!cid_X_MA1_1315556019@aolMy youngest daughter is leaving home. She finished her degree and now she’s taking a job with a company in a town about an hour away. My youngest is a tagalong child–undeniable proof that no form of birth control, but abstinence, is one hundred per cent effective. My wife and I married young and had our kids early in life. When my son turned eight and my oldest daughter was twelve, I told my wife that we should get something done so we didn’t have to worry about an unexpected bundle of joy. My wife had a friend who’d just had a baby. Holding a baby fills women with a maternal instinct that gives them amnesia about dirty diapers and getting up in the middle of the night with a bawling baby. She couldn’t be convinced that this was the time to do something permanent. In my mind we had all the children we needed, but in our marriage we never make any big decisions until we both agree. Sometimes we disagree at the top of our lungs for days, but we always agree before we do anything.
Fast-forward five years. One day my wife announces with more apprehension in her voice than thrill that she is pregnant. I didn’t let on, but it devastated me. Don’t get me wrong, I love all of my children, but we had our family early. We were the youngest parents at our children’s schools when parents gathered. I had planned a Phase One and a Phase Two to my life. Phase one involved raising our kids the best we could, and getting them out in the world. Phase Two consisted of my wife and I doing things by ourselves, and visiting the kids and grandkids. We would still be young enough to do things together. Our oldest daughter would be a senior in high school in the fall, our son a freshman. I thought we were about five years away from seeing the start of Phase Two, and now we were back at the beginning of Phase One. At that moment I am not sure I could have thought of anything worse that could have come into my life.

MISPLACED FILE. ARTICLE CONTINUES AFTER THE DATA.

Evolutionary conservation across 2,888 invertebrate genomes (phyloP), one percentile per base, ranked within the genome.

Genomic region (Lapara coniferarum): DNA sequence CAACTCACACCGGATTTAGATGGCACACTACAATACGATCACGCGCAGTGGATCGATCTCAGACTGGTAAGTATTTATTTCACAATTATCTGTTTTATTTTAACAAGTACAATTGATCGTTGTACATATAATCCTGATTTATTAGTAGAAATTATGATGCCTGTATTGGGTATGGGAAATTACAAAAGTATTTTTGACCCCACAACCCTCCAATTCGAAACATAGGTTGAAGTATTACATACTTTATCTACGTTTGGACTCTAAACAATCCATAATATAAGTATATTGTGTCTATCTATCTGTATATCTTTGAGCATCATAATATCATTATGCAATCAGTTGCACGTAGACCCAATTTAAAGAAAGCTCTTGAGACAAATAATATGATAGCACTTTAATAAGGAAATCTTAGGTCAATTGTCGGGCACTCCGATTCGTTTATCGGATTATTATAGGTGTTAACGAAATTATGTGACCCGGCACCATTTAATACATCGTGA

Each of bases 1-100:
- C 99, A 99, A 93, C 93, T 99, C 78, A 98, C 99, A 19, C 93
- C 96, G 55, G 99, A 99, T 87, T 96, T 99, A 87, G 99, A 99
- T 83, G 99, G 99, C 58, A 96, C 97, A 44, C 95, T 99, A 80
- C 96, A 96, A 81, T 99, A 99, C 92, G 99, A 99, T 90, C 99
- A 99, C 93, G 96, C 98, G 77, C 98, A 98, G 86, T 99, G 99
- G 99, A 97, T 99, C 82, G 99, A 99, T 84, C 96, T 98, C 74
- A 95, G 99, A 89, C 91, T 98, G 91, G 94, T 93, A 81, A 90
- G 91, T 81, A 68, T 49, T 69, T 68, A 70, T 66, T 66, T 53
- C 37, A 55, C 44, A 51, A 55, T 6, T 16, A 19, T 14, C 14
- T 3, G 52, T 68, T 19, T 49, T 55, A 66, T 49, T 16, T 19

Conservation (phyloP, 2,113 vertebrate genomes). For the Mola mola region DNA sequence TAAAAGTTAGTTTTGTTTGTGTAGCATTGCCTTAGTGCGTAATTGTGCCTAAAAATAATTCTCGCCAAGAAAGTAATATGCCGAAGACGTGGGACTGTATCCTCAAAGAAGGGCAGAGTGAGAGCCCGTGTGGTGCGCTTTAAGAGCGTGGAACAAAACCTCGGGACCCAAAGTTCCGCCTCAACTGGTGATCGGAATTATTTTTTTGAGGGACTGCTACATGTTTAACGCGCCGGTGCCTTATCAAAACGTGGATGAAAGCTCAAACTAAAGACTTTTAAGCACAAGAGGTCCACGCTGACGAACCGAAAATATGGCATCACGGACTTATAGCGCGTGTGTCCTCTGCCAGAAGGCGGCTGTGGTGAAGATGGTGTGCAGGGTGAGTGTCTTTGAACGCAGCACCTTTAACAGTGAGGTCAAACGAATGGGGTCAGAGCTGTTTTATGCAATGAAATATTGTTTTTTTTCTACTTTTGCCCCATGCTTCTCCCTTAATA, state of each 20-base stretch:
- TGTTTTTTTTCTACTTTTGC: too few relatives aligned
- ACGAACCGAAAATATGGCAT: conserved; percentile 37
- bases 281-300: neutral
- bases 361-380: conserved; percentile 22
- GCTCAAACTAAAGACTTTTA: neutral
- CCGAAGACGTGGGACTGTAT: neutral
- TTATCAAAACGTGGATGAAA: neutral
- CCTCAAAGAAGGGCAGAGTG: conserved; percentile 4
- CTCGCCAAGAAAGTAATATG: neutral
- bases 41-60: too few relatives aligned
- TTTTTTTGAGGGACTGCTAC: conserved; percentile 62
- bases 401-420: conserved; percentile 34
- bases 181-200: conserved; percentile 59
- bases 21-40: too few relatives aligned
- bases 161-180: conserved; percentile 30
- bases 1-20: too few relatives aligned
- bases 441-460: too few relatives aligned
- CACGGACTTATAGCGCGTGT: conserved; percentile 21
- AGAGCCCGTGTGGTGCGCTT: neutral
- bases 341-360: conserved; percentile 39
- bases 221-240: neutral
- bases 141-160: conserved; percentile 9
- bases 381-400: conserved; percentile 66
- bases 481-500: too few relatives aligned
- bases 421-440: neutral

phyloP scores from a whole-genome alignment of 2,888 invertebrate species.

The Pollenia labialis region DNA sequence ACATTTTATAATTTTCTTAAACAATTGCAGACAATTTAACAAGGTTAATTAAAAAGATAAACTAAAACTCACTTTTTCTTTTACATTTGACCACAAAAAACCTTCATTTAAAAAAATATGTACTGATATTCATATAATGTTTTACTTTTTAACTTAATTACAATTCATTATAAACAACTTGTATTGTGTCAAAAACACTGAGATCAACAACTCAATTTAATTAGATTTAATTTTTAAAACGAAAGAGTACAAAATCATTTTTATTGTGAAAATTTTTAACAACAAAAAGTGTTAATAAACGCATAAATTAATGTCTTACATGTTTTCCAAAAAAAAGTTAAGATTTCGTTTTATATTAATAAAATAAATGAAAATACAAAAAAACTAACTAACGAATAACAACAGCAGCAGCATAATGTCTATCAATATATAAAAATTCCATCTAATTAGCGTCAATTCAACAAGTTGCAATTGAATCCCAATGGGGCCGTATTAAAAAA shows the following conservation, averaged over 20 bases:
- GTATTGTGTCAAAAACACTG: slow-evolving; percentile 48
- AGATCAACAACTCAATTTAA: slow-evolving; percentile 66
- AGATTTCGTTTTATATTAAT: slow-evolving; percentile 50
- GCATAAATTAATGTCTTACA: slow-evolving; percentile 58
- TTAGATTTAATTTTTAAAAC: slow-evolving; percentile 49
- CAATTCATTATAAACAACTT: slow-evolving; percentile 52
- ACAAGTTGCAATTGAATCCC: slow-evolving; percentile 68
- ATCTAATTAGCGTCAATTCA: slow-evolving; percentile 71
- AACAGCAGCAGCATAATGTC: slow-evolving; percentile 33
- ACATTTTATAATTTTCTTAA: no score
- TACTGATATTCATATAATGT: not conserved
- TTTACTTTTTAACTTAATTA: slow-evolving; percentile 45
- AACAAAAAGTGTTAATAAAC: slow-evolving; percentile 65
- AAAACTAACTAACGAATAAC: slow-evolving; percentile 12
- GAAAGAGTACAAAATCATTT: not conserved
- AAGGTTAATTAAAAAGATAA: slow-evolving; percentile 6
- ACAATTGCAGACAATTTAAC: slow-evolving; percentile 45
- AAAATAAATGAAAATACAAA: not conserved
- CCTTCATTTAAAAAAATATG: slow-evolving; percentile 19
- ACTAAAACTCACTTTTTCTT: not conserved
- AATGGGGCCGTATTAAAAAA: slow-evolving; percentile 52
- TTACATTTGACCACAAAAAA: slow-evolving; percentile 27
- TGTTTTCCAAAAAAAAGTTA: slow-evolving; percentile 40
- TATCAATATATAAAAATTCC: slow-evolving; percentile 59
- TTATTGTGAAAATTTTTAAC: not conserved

I’m not going to get into some big debate on pro-life versus pro-choice, that is not what this blog has ever been about. Suffice it to say, I think everyone can agree that a baby becomes a baby when the parents start thinking of it as a baby. My wife definitely thought of it as a baby. She loved shopping for baby clothes to replace the ones that had been given to friends or sold at garage sales years ago. We turned a spare room into a nursery. I did what I could to help. I would be a father, but my heart was not in it–until my youngest daughter cheated.